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dc.contributor.authorMueller, A
dc.contributor.authorO'Rourke, J
dc.contributor.authorChu, P
dc.contributor.authorKim, CC
dc.contributor.authorSutton, P
dc.contributor.authorLee, A
dc.contributor.authorFalkow, S
dc.identifierpii: 1635231100
dc.identifier.citationMueller, A., O'Rourke, J., Chu, P., Kim, C. C., Sutton, P., Lee, A. & Falkow, S. (2003). Protective immunity against Helicobacter is characterized by a unique transcriptional signature. PROCEEDINGS OF THE NATIONAL ACADEMY OF SCIENCES OF THE UNITED STATES OF AMERICA, 100 (21), pp.12289-12294.
dc.descriptionC1 - Journal Articles Refereed
dc.description.abstractImmunization with a whole-cell sonicate vaccine of Helicobacter felis in conjunction with cholera toxin as a mucosal adjuvant induces long-term protective immunity in a majority of laboratory mice. We have combined gene expression profiling and immunohistochemical analysis on a set of immunized animals to better understand the mechanism of protection. The stomachs of protected animals exhibited a strikingly different transcriptional profile compared with those of nonprotected or control mice, indicating that vaccination targets the appropriate site and leaves a molecular signature. Among the genes whose up-regulation is significantly correlated with protection are a number of adipocyte-specific factors. These include the fat-cell-specific cytokines adipsin, resistin, and adiponectin and the adipocyte surface marker CD36. Interestingly, potentially protective T and B lymphocytes can be found embedded in the adipose tissue surrounding protected stomachs but never in control or unprotected stomachs. Adipsin-specific immunohistochemical staining of protected stomach sections further revealed molecular cross-talk between adjacent lymphoid and adipose cell populations. We propose a mechanism of protection that involves the effector responses of either or both lymphocyte subclasses as well as the previously unappreciated paracrine functions of adipose tissue surrounding the resident lymphocytes.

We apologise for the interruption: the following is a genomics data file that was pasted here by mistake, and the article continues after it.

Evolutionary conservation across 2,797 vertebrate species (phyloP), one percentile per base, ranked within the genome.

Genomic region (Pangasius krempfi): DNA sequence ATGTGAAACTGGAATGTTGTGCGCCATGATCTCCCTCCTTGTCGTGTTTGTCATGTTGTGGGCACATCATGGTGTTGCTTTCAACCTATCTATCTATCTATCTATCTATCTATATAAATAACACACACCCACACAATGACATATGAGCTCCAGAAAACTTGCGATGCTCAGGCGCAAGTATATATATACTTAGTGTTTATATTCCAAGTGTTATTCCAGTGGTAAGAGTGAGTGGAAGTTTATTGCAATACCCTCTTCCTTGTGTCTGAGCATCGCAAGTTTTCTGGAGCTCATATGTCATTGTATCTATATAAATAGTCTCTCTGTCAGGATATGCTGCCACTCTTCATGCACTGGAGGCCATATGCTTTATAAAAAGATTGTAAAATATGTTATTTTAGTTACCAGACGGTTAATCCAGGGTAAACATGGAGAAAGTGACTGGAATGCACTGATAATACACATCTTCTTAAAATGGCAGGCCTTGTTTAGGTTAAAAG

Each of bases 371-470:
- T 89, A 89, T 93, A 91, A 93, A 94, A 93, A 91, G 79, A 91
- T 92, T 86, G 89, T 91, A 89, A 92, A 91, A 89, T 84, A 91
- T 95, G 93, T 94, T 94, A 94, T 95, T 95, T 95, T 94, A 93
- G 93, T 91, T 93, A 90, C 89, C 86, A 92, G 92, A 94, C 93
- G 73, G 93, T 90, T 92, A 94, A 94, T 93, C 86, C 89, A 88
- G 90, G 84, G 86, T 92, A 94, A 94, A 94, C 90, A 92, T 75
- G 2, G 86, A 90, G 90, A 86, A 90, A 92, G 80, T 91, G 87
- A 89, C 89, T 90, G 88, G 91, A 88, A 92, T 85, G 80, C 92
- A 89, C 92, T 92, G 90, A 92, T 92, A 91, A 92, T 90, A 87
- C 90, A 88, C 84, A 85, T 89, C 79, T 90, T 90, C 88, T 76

dc.subjectImmunology ; Biological Sciences
dc.titleProtective immunity against Helicobacter is characterized by a unique transcriptional signature
dc.typeJournal Article
melbourne.peerreviewPeer Reviewed
melbourne.affiliationThe University of Melbourne
melbourne.affiliation.departmentVeterinary Science
melbourne.source.titleProceedings of the National Academy of Sciences of USA
melbourne.contributor.authorSutton, Philip
melbourne.accessrightsAccess this item via the Open Access location

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